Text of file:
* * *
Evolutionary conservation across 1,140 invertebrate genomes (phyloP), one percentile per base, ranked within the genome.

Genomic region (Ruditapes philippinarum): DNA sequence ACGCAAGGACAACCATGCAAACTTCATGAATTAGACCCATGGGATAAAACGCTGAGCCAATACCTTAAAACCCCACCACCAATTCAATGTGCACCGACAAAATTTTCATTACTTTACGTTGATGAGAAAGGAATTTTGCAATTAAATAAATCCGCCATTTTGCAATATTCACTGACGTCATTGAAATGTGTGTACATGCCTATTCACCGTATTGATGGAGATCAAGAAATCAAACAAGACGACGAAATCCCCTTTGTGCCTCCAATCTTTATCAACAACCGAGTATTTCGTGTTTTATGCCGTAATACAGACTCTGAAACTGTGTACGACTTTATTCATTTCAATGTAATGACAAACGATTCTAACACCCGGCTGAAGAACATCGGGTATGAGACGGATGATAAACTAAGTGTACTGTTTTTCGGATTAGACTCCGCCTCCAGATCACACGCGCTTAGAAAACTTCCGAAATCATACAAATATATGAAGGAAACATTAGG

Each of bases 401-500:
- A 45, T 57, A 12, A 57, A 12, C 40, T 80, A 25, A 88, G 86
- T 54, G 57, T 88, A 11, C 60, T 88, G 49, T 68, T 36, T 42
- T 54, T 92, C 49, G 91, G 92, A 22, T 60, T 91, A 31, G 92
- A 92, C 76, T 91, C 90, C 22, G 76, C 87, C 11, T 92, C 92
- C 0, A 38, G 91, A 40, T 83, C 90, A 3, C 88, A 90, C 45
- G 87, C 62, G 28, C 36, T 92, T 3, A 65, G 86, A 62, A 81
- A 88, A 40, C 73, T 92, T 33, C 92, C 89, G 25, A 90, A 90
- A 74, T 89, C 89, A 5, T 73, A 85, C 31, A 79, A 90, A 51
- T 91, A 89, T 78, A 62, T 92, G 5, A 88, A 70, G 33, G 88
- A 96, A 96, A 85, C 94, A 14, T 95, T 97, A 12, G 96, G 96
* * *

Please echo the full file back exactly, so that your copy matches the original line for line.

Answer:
Evolutionary conservation across 1,140 invertebrate genomes (phyloP), one percentile per base, ranked within the genome.

Genomic region (Ruditapes philippinarum): DNA sequence ACGCAAGGACAACCATGCAAACTTCATGAATTAGACCCATGGGATAAAACGCTGAGCCAATACCTTAAAACCCCACCACCAATTCAATGTGCACCGACAAAATTTTCATTACTTTACGTTGATGAGAAAGGAATTTTGCAATTAAATAAATCCGCCATTTTGCAATATTCACTGACGTCATTGAAATGTGTGTACATGCCTATTCACCGTATTGATGGAGATCAAGAAATCAAACAAGACGACGAAATCCCCTTTGTGCCTCCAATCTTTATCAACAACCGAGTATTTCGTGTTTTATGCCGTAATACAGACTCTGAAACTGTGTACGACTTTATTCATTTCAATGTAATGACAAACGATTCTAACACCCGGCTGAAGAACATCGGGTATGAGACGGATGATAAACTAAGTGTACTGTTTTTCGGATTAGACTCCGCCTCCAGATCACACGCGCTTAGAAAACTTCCGAAATCATACAAATATATGAAGGAAACATTAGG

Each of bases 401-500:
- A 45, T 57, A 12, A 57, A 12, C 40, T 80, A 25, A 88, G 86
- T 54, G 57, T 88, A 11, C 60, T 88, G 49, T 68, T 36, T 42
- T 54, T 92, C 49, G 91, G 92, A 22, T 60, T 91, A 31, G 92
- A 92, C 76, T 91, C 90, C 22, G 76, C 87, C 11, T 92, C 92
- C 0, A 38, G 91, A 40, T 83, C 90, A 3, C 88, A 90, C 45
- G 87, C 62, G 28, C 36, T 92, T 3, A 65, G 86, A 62, A 81
- A 88, A 40, C 73, T 92, T 33, C 92, C 89, G 25, A 90, A 90
- A 74, T 89, C 89, A 5, T 73, A 85, C 31, A 79, A 90, A 51
- T 91, A 89, T 78, A 62, T 92, G 5, A 88, A 70, G 33, G 88
- A 96, A 96, A 85, C 94, A 14, T 95, T 97, A 12, G 96, G 96